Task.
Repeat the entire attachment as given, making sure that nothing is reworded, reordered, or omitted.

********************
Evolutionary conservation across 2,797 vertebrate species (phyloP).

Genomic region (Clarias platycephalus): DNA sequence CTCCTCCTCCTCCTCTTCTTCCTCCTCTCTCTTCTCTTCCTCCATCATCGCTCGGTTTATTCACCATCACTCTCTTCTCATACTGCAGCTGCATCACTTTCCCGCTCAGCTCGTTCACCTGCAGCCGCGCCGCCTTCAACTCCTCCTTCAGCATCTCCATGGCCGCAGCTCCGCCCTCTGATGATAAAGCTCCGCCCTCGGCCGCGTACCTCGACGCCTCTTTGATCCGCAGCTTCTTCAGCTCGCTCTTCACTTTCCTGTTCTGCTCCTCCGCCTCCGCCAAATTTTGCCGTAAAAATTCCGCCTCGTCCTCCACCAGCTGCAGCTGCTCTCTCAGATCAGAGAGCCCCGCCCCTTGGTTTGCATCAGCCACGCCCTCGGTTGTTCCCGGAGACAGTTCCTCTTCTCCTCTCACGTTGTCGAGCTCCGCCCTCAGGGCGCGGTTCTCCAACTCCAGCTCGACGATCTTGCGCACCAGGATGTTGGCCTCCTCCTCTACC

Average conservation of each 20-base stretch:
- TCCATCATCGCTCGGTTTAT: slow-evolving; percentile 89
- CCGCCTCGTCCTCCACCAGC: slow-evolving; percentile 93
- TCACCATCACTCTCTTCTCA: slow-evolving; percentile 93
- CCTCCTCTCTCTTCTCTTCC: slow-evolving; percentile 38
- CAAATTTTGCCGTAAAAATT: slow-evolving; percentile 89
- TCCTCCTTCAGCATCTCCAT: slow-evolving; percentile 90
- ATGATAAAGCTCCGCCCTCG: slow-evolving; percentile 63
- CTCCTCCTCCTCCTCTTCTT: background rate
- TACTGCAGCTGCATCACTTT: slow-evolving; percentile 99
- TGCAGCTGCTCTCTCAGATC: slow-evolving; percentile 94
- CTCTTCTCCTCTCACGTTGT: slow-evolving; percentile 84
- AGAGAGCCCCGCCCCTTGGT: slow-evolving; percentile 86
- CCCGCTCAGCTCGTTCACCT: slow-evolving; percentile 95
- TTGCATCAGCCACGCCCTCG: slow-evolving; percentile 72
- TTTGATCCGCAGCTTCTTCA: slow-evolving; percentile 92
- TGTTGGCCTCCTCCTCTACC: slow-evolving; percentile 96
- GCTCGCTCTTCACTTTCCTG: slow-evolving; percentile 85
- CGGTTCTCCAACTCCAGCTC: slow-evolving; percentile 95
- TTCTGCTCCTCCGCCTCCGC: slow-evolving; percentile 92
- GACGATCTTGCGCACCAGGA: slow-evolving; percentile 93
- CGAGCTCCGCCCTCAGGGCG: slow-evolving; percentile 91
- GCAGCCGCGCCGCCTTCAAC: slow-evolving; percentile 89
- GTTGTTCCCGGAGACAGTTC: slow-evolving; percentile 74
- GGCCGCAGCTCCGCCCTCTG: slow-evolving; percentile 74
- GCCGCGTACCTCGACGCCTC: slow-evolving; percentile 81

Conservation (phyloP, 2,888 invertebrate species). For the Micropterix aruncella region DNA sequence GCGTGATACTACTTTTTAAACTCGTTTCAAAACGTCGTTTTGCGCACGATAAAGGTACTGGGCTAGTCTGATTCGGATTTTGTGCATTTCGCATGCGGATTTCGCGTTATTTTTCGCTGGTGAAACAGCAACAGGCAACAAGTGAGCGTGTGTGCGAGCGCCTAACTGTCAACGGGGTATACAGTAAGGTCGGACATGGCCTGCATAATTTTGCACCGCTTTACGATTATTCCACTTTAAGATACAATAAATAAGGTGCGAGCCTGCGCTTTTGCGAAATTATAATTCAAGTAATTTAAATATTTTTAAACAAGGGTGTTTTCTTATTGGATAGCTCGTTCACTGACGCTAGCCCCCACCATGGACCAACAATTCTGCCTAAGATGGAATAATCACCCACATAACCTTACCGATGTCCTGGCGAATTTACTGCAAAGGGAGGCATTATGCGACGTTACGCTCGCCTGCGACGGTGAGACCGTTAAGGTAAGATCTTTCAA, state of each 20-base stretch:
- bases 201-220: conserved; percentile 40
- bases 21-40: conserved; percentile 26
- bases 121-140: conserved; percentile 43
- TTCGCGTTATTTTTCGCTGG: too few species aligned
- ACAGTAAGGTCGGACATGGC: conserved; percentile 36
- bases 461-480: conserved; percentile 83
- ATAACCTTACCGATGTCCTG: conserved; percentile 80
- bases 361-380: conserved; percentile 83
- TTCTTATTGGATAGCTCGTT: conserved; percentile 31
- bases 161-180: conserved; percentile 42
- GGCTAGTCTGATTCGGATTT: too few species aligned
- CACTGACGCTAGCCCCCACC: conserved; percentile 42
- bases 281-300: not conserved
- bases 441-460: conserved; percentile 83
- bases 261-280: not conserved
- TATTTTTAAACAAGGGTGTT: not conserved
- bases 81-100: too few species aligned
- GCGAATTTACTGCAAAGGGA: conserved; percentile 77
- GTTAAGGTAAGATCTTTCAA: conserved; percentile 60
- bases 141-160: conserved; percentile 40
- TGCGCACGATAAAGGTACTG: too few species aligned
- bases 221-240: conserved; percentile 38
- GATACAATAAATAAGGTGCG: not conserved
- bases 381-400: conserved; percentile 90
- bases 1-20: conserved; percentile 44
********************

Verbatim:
Evolutionary conservation across 2,797 vertebrate species (phyloP).

Genomic region (Clarias platycephalus): DNA sequence CTCCTCCTCCTCCTCTTCTTCCTCCTCTCTCTTCTCTTCCTCCATCATCGCTCGGTTTATTCACCATCACTCTCTTCTCATACTGCAGCTGCATCACTTTCCCGCTCAGCTCGTTCACCTGCAGCCGCGCCGCCTTCAACTCCTCCTTCAGCATCTCCATGGCCGCAGCTCCGCCCTCTGATGATAAAGCTCCGCCCTCGGCCGCGTACCTCGACGCCTCTTTGATCCGCAGCTTCTTCAGCTCGCTCTTCACTTTCCTGTTCTGCTCCTCCGCCTCCGCCAAATTTTGCCGTAAAAATTCCGCCTCGTCCTCCACCAGCTGCAGCTGCTCTCTCAGATCAGAGAGCCCCGCCCCTTGGTTTGCATCAGCCACGCCCTCGGTTGTTCCCGGAGACAGTTCCTCTTCTCCTCTCACGTTGTCGAGCTCCGCCCTCAGGGCGCGGTTCTCCAACTCCAGCTCGACGATCTTGCGCACCAGGATGTTGGCCTCCTCCTCTACC

Average conservation of each 20-base stretch:
- TCCATCATCGCTCGGTTTAT: slow-evolving; percentile 89
- CCGCCTCGTCCTCCACCAGC: slow-evolving; percentile 93
- TCACCATCACTCTCTTCTCA: slow-evolving; percentile 93
- CCTCCTCTCTCTTCTCTTCC: slow-evolving; percentile 38
- CAAATTTTGCCGTAAAAATT: slow-evolving; percentile 89
- TCCTCCTTCAGCATCTCCAT: slow-evolving; percentile 90
- ATGATAAAGCTCCGCCCTCG: slow-evolving; percentile 63
- CTCCTCCTCCTCCTCTTCTT: background rate
- TACTGCAGCTGCATCACTTT: slow-evolving; percentile 99
- TGCAGCTGCTCTCTCAGATC: slow-evolving; percentile 94
- CTCTTCTCCTCTCACGTTGT: slow-evolving; percentile 84
- AGAGAGCCCCGCCCCTTGGT: slow-evolving; percentile 86
- CCCGCTCAGCTCGTTCACCT: slow-evolving; percentile 95
- TTGCATCAGCCACGCCCTCG: slow-evolving; percentile 72
- TTTGATCCGCAGCTTCTTCA: slow-evolving; percentile 92
- TGTTGGCCTCCTCCTCTACC: slow-evolving; percentile 96
- GCTCGCTCTTCACTTTCCTG: slow-evolving; percentile 85
- CGGTTCTCCAACTCCAGCTC: slow-evolving; percentile 95
- TTCTGCTCCTCCGCCTCCGC: slow-evolving; percentile 92
- GACGATCTTGCGCACCAGGA: slow-evolving; percentile 93
- CGAGCTCCGCCCTCAGGGCG: slow-evolving; percentile 91
- GCAGCCGCGCCGCCTTCAAC: slow-evolving; percentile 89
- GTTGTTCCCGGAGACAGTTC: slow-evolving; percentile 74
- GGCCGCAGCTCCGCCCTCTG: slow-evolving; percentile 74
- GCCGCGTACCTCGACGCCTC: slow-evolving; percentile 81

Conservation (phyloP, 2,888 invertebrate species). For the Micropterix aruncella region DNA sequence GCGTGATACTACTTTTTAAACTCGTTTCAAAACGTCGTTTTGCGCACGATAAAGGTACTGGGCTAGTCTGATTCGGATTTTGTGCATTTCGCATGCGGATTTCGCGTTATTTTTCGCTGGTGAAACAGCAACAGGCAACAAGTGAGCGTGTGTGCGAGCGCCTAACTGTCAACGGGGTATACAGTAAGGTCGGACATGGCCTGCATAATTTTGCACCGCTTTACGATTATTCCACTTTAAGATACAATAAATAAGGTGCGAGCCTGCGCTTTTGCGAAATTATAATTCAAGTAATTTAAATATTTTTAAACAAGGGTGTTTTCTTATTGGATAGCTCGTTCACTGACGCTAGCCCCCACCATGGACCAACAATTCTGCCTAAGATGGAATAATCACCCACATAACCTTACCGATGTCCTGGCGAATTTACTGCAAAGGGAGGCATTATGCGACGTTACGCTCGCCTGCGACGGTGAGACCGTTAAGGTAAGATCTTTCAA, state of each 20-base stretch:
- bases 201-220: conserved; percentile 40
- bases 21-40: conserved; percentile 26
- bases 121-140: conserved; percentile 43
- TTCGCGTTATTTTTCGCTGG: too few species aligned
- ACAGTAAGGTCGGACATGGC: conserved; percentile 36
- bases 461-480: conserved; percentile 83
- ATAACCTTACCGATGTCCTG: conserved; percentile 80
- bases 361-380: conserved; percentile 83
- TTCTTATTGGATAGCTCGTT: conserved; percentile 31
- bases 161-180: conserved; percentile 42
- GGCTAGTCTGATTCGGATTT: too few species aligned
- CACTGACGCTAGCCCCCACC: conserved; percentile 42
- bases 281-300: not conserved
- bases 441-460: conserved; percentile 83
- bases 261-280: not conserved
- TATTTTTAAACAAGGGTGTT: not conserved
- bases 81-100: too few species aligned
- GCGAATTTACTGCAAAGGGA: conserved; percentile 77
- GTTAAGGTAAGATCTTTCAA: conserved; percentile 60
- bases 141-160: conserved; percentile 40
- TGCGCACGATAAAGGTACTG: too few species aligned
- bases 221-240: conserved; percentile 38
- GATACAATAAATAAGGTGCG: not conserved
- bases 381-400: conserved; percentile 90
- bases 1-20: conserved; percentile 44